well it needed a modest bump of voltage to get to 4.8ghz... and that stabilized well, though temps were getting iffy. 5.0ghz was the top i could get with my cooling and passing a stress test; its stable at 5.0ghz, and in the winter that's what i keep it clocked at... but it's summertime in phoenix and the ambient air is a bit high, so i keep it at 4.8ghz. Though 5.0ghz needed a LOT less vcore then most piledrivers need at 4.8ghz... (it's stable at 1.48v on the vcore at 5.0ghz). That 5.3 was me just pushing to see how high i could get it. I was able to load into windows, run the cpuid verification, and upload it at 5.3ghz... and 1.55V on the vcore. but i wouldn't even begin to call it stable... i probably need 1.6 on the vcore to stabilize it. you'll notice the temps too, are very high for doing basically nothing. So no... without an exotic cooling solution, i doubt i'd be able to ever actually use it at 5.3ghz.

    so yeah... i got lucky with a great chip... not the best piledriver out there (i've seen better)... but pretty good none the less.
  8. ingtar33 said:
    Anonymous said:
    ingtar33 said:
    yeah, that's because of how piledriver works.

    piledriver has something called "voltage droop", when it's under load the voltage it's drawing actually drop. LLC and cpu current capacity combat that droop in 2 ways.

    LLC provides more power to prevent the droop in voltage
    CPU current capacity allows the chip to suck down MORE power then it's set to draw when under load.

    If you want to remove the drop in voltage happening in prime, start to bump llc up a bit. when you find the sweet spot, it will keep the chip right around the set vcore under load and at idle. The bump up in vcore you were seeing was caused by the cpu current capacity being set higher then 100%

    Those are both overclock tools, and if you have no interest in overclocking, can basically be turned off to drop temps and power usage.


    Hate to hijack a thread but.... how dafuq did you manage that clock on the 8320? That's amazing.


    it's a golden chip, got lucky... I haven't actually tried to hit 5.3ghz on my new motherboard... on account i sorta broke the one i hit 5.3 on. (granted a sabertooth should be able to hold silly overclocks like that pretty well, but my rule of thumb is don't overclock what you can't afford to break)

    I knew i could push this chip hard when i hit 4.5ghz 100% prime95 stable with stock vcore. Unfortunately this is what's called a "low leak" chip.

    I'll explain~

    Piledrivers come in 3 flavors...

    High Leak
    Normal
    Low Leak

    High leakage cpus can take huge voltages, and generally bleed off their excess heat pretty effectively, basically a high leakage chip (in theory) makes a better overclocker. ALL of the 9xxx series cpus amd releases are high leakage chips. This chips don't get very hot for all the power shoved into them.

    Normal are moderate overclockers... these piledrivers typically will get you to the piledriver voltage wall... and if you got a really good cpu cooler you might get over it. but generally 5ghz is a pipedream on one of these unless you have a custom cooling solution. basically their cap is around 4.8ghz... they might get you to 4.9... and if you have a mediocre cooler they won't get you past 4.5ghz... if you're lucky.

    Low leakage are a blessing and a curse... low leakage hit high clock speeds with very little vcore. however they tend to be nearly impossible to cool effectively. These are the chips that will overheat on a stock cpu cooler at stock settings. at the same time, if you have a robust enough cooling solution, and you're a little lucky on the quality of the chip, these babies can hit very high clocks on insanely low voltages.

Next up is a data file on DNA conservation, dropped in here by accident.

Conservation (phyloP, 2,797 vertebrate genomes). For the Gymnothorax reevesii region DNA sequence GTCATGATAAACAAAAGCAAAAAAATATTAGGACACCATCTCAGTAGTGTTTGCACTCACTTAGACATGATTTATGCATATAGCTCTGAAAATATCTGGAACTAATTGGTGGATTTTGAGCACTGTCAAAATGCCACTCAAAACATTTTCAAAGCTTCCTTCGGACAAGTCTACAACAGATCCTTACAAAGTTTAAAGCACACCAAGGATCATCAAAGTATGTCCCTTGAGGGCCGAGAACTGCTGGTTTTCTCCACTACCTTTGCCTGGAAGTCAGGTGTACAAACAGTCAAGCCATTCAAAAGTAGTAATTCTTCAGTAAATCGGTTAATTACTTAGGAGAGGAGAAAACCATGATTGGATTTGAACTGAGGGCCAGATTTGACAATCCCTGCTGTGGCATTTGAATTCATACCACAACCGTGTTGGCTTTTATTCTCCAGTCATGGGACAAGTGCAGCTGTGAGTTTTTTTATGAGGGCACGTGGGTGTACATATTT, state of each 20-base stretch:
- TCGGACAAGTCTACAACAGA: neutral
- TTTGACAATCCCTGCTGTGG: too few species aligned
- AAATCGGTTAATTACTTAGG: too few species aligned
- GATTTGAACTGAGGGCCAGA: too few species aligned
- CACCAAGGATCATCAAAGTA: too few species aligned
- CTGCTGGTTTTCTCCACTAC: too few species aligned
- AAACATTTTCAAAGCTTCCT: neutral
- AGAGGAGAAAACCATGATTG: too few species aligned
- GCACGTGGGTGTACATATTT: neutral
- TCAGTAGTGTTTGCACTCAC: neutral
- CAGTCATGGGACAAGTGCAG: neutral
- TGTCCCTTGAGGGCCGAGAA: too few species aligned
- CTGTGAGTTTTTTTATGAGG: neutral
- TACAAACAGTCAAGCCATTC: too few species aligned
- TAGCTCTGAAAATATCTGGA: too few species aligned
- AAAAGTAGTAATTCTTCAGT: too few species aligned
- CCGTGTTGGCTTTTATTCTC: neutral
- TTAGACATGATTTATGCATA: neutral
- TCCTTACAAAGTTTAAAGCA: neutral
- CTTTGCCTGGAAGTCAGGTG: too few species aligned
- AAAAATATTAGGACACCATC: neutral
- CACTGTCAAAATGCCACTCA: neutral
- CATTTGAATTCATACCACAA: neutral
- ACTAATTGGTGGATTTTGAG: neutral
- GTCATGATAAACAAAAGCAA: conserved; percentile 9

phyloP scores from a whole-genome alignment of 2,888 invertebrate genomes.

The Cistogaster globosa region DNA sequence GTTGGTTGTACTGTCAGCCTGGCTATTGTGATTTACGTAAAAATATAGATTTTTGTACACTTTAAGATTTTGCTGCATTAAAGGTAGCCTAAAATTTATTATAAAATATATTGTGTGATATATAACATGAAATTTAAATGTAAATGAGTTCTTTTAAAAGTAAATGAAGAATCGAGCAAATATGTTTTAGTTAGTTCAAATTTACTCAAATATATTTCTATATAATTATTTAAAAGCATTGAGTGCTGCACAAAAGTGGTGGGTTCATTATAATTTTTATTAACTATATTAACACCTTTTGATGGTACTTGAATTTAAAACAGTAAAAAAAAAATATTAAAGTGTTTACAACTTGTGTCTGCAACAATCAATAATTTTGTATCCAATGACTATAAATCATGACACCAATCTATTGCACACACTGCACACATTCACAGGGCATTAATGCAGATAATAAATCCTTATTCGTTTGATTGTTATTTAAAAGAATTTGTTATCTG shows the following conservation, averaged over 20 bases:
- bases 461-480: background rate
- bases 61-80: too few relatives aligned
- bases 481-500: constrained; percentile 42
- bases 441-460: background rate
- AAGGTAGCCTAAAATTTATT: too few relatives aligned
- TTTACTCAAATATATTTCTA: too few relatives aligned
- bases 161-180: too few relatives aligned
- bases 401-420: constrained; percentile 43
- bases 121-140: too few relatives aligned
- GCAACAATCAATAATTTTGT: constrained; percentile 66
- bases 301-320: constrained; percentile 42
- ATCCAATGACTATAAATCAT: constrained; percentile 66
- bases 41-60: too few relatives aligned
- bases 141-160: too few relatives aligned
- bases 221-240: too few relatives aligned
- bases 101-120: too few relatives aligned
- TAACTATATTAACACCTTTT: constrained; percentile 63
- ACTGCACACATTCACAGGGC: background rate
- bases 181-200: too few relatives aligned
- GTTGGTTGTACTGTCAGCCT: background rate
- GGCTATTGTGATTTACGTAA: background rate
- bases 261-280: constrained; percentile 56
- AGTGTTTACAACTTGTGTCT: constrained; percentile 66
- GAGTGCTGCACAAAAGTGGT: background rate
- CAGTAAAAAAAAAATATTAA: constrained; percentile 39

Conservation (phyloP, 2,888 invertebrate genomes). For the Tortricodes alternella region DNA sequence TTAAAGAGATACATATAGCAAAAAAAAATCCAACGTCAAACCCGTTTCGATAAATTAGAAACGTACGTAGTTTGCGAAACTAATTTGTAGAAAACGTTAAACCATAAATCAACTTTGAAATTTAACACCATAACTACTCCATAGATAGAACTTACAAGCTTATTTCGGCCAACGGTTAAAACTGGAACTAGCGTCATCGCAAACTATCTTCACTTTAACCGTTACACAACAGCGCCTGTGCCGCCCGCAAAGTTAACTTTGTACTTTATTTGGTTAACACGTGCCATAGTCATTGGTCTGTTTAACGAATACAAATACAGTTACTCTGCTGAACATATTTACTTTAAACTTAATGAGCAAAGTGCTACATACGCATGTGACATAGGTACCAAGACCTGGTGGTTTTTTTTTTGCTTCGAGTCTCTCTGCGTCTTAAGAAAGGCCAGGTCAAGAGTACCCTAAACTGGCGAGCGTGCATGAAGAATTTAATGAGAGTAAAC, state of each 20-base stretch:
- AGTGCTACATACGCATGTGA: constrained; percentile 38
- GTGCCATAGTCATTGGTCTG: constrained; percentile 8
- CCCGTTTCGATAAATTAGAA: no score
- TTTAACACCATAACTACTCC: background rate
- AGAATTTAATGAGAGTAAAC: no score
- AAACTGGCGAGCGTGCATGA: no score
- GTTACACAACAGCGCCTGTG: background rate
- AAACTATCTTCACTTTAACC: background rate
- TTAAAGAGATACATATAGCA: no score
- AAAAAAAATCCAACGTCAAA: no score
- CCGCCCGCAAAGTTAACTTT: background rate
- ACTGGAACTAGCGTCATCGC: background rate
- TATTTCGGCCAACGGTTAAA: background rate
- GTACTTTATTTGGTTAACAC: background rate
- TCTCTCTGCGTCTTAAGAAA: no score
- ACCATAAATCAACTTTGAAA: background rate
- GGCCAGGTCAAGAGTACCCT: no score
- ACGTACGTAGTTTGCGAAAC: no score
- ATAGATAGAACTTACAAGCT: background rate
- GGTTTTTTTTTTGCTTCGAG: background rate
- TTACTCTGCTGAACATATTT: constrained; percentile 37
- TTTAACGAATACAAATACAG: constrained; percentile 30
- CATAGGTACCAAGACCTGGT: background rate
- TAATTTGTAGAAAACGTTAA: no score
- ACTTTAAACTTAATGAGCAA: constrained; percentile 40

Most 8320s are low leakage chips... it's how AMD bins them... same with the fx 6300. Now the 6300 hit 5ghz left and right, because it's a lot easier to cool a 6 core then it is an 8 core. Now typically you can tell in the bios what type of chip you've got by the stock vcore. Low leakage chips typically will have a stock vcore around 1.32v, where as high/normal typically will be around 1.38v.

    What really was the lucky part for me, was this chip is a VERY golden one. meaning it needs very little vcore to do anything. The first thing i did when i started overclocking is see how far it would go on stock vcore (cause i saw the very low vcore it was sitting on). it loaded into windows at 4.6ghz (which is quite high, typically, you won't get past 4.4ghz on a piledriver at stock). it even could pass a light stress test, though i wouldn't call it "stable" at 4.6. it is rock solid at 4.5 though and stock vcore... though it's also HOT. I have a corsair h100, it's a pretty good cpu cooler, and it really doesn't do a great job even at stock keeping it amazingly cool. But think about that. this is a chip with a stock clock speed of 3.6ghz... and i was hitting 4.5ghz at the same voltage.

    well it needed a modest bump of voltage to get to 4.8ghz... and that stabilized well, though temps were getting iffy. 5.0ghz was the top i could get with my cooling and passing a stress test; its stable at 5.0ghz, and in the winter that's what i keep it clocked at... but it's summertime in phoenix and the ambient air is a bit high, so i keep it at 4.8ghz. Though 5.0ghz needed a LOT less vcore then most piledrivers need at 4.8ghz... (it's stable at 1.48v on the vcore at 5.0ghz). That 5.3 was me just pushing to see how high i could get it. I was able to load into windows, run the cpuid verification, and upload it at 5.3ghz... and 1.55V on the vcore. but i wouldn't even begin to call it stable... i probably need 1.6 on the vcore to stabilize it. you'll notice the temps too, are very high for doing basically nothing. So no... without an exotic cooling solution, i doubt i'd be able to ever actually use it at 5.3ghz.

    so yeah... i got lucky with a great chip... not the best piledriver out there (i've seen better)... but pretty good none the less.


    You need to get that thing in an overclocking competition under sub-zero. I dread to think what kind of records it may be able to break.
  9. I have my Fx 8320 at 4.4Ghz with stock voltage of 1.32v. It could run prime 95 without crashing at stock voltage but it failed at gaming. So I set the offset to .05 and then it ran smooth as silk. No more crashes. I can play Crysis 3 with SLI 4gb 770's around 80-100 fps.

    Pretty amazing thing to squeeze an extra 1000MHz of performance out of a chip with a jolt of .05v.